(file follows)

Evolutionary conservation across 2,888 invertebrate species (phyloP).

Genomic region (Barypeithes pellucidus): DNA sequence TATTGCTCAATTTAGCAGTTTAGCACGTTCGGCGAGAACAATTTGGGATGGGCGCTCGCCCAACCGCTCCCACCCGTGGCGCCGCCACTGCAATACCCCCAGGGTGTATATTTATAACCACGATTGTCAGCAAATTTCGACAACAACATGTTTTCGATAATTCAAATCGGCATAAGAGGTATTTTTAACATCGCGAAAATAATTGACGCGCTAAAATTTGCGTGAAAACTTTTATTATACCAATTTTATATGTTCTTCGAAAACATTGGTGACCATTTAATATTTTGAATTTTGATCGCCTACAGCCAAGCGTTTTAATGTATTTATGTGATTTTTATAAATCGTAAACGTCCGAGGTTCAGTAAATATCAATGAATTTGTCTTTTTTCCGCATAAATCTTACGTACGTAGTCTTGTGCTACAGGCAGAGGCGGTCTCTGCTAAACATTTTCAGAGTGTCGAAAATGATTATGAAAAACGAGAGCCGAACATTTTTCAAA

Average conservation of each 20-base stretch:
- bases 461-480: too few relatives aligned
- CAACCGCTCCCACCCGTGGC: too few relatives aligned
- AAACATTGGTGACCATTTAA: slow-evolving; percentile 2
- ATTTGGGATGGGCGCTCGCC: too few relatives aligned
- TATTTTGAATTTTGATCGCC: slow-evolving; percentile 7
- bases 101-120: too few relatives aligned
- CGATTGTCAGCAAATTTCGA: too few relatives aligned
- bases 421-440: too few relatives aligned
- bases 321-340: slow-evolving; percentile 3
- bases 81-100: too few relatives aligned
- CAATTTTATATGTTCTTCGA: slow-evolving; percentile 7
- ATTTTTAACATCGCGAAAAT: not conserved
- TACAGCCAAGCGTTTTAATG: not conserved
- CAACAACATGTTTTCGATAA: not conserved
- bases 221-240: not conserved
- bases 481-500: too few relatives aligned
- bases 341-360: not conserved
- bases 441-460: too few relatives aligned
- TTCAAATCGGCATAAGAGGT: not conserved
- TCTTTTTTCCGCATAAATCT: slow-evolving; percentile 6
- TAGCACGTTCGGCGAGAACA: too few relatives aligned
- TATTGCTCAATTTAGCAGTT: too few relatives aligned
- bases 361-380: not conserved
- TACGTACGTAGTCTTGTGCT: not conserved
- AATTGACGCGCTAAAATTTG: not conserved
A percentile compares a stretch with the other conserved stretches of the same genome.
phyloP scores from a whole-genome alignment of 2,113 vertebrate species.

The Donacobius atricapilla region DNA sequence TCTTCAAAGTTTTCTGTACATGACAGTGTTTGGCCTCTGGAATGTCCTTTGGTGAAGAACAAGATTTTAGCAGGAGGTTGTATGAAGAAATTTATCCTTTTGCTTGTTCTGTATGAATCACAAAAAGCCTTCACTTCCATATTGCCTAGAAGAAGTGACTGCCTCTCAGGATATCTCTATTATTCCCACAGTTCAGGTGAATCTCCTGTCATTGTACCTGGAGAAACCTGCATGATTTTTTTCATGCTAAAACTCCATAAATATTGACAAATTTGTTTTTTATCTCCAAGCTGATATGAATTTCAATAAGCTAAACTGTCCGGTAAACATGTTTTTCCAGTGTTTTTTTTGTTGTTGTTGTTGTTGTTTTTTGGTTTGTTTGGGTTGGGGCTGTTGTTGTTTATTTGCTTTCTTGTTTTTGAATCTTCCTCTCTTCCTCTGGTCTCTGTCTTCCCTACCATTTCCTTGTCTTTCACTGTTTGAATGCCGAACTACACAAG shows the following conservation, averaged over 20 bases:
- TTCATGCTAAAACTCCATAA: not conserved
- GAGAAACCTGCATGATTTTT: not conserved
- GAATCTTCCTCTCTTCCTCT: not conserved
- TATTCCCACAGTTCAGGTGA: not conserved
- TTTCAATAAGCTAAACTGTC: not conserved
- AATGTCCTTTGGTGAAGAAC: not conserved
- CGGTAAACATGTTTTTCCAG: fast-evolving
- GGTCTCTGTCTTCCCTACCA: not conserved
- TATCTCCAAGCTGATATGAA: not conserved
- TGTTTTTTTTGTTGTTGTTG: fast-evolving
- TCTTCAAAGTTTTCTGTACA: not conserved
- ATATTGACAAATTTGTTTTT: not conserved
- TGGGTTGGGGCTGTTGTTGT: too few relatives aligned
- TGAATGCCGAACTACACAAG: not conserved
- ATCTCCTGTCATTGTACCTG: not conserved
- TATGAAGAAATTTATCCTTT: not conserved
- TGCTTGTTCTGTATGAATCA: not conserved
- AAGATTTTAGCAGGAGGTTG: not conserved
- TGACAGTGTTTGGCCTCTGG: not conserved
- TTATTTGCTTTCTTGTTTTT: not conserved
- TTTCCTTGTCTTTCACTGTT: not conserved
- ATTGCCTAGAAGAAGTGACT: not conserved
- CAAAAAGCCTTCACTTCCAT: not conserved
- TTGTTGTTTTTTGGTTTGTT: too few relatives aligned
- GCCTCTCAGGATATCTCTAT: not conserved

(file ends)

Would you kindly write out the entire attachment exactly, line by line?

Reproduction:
Evolutionary conservation across 2,888 invertebrate species (phyloP).

Genomic region (Barypeithes pellucidus): DNA sequence TATTGCTCAATTTAGCAGTTTAGCACGTTCGGCGAGAACAATTTGGGATGGGCGCTCGCCCAACCGCTCCCACCCGTGGCGCCGCCACTGCAATACCCCCAGGGTGTATATTTATAACCACGATTGTCAGCAAATTTCGACAACAACATGTTTTCGATAATTCAAATCGGCATAAGAGGTATTTTTAACATCGCGAAAATAATTGACGCGCTAAAATTTGCGTGAAAACTTTTATTATACCAATTTTATATGTTCTTCGAAAACATTGGTGACCATTTAATATTTTGAATTTTGATCGCCTACAGCCAAGCGTTTTAATGTATTTATGTGATTTTTATAAATCGTAAACGTCCGAGGTTCAGTAAATATCAATGAATTTGTCTTTTTTCCGCATAAATCTTACGTACGTAGTCTTGTGCTACAGGCAGAGGCGGTCTCTGCTAAACATTTTCAGAGTGTCGAAAATGATTATGAAAAACGAGAGCCGAACATTTTTCAAA

Average conservation of each 20-base stretch:
- bases 461-480: too few relatives aligned
- CAACCGCTCCCACCCGTGGC: too few relatives aligned
- AAACATTGGTGACCATTTAA: slow-evolving; percentile 2
- ATTTGGGATGGGCGCTCGCC: too few relatives aligned
- TATTTTGAATTTTGATCGCC: slow-evolving; percentile 7
- bases 101-120: too few relatives aligned
- CGATTGTCAGCAAATTTCGA: too few relatives aligned
- bases 421-440: too few relatives aligned
- bases 321-340: slow-evolving; percentile 3
- bases 81-100: too few relatives aligned
- CAATTTTATATGTTCTTCGA: slow-evolving; percentile 7
- ATTTTTAACATCGCGAAAAT: not conserved
- TACAGCCAAGCGTTTTAATG: not conserved
- CAACAACATGTTTTCGATAA: not conserved
- bases 221-240: not conserved
- bases 481-500: too few relatives aligned
- bases 341-360: not conserved
- bases 441-460: too few relatives aligned
- TTCAAATCGGCATAAGAGGT: not conserved
- TCTTTTTTCCGCATAAATCT: slow-evolving; percentile 6
- TAGCACGTTCGGCGAGAACA: too few relatives aligned
- TATTGCTCAATTTAGCAGTT: too few relatives aligned
- bases 361-380: not conserved
- TACGTACGTAGTCTTGTGCT: not conserved
- AATTGACGCGCTAAAATTTG: not conserved
A percentile compares a stretch with the other conserved stretches of the same genome.
phyloP scores from a whole-genome alignment of 2,113 vertebrate species.

The Donacobius atricapilla region DNA sequence TCTTCAAAGTTTTCTGTACATGACAGTGTTTGGCCTCTGGAATGTCCTTTGGTGAAGAACAAGATTTTAGCAGGAGGTTGTATGAAGAAATTTATCCTTTTGCTTGTTCTGTATGAATCACAAAAAGCCTTCACTTCCATATTGCCTAGAAGAAGTGACTGCCTCTCAGGATATCTCTATTATTCCCACAGTTCAGGTGAATCTCCTGTCATTGTACCTGGAGAAACCTGCATGATTTTTTTCATGCTAAAACTCCATAAATATTGACAAATTTGTTTTTTATCTCCAAGCTGATATGAATTTCAATAAGCTAAACTGTCCGGTAAACATGTTTTTCCAGTGTTTTTTTTGTTGTTGTTGTTGTTGTTTTTTGGTTTGTTTGGGTTGGGGCTGTTGTTGTTTATTTGCTTTCTTGTTTTTGAATCTTCCTCTCTTCCTCTGGTCTCTGTCTTCCCTACCATTTCCTTGTCTTTCACTGTTTGAATGCCGAACTACACAAG shows the following conservation, averaged over 20 bases:
- TTCATGCTAAAACTCCATAA: not conserved
- GAGAAACCTGCATGATTTTT: not conserved
- GAATCTTCCTCTCTTCCTCT: not conserved
- TATTCCCACAGTTCAGGTGA: not conserved
- TTTCAATAAGCTAAACTGTC: not conserved
- AATGTCCTTTGGTGAAGAAC: not conserved
- CGGTAAACATGTTTTTCCAG: fast-evolving
- GGTCTCTGTCTTCCCTACCA: not conserved
- TATCTCCAAGCTGATATGAA: not conserved
- TGTTTTTTTTGTTGTTGTTG: fast-evolving
- TCTTCAAAGTTTTCTGTACA: not conserved
- ATATTGACAAATTTGTTTTT: not conserved
- TGGGTTGGGGCTGTTGTTGT: too few relatives aligned
- TGAATGCCGAACTACACAAG: not conserved
- ATCTCCTGTCATTGTACCTG: not conserved
- TATGAAGAAATTTATCCTTT: not conserved
- TGCTTGTTCTGTATGAATCA: not conserved
- AAGATTTTAGCAGGAGGTTG: not conserved
- TGACAGTGTTTGGCCTCTGG: not conserved
- TTATTTGCTTTCTTGTTTTT: not conserved
- TTTCCTTGTCTTTCACTGTT: not conserved
- ATTGCCTAGAAGAAGTGACT: not conserved
- CAAAAAGCCTTCACTTCCAT: not conserved
- TTGTTGTTTTTTGGTTTGTT: too few relatives aligned
- GCCTCTCAGGATATCTCTAT: not conserved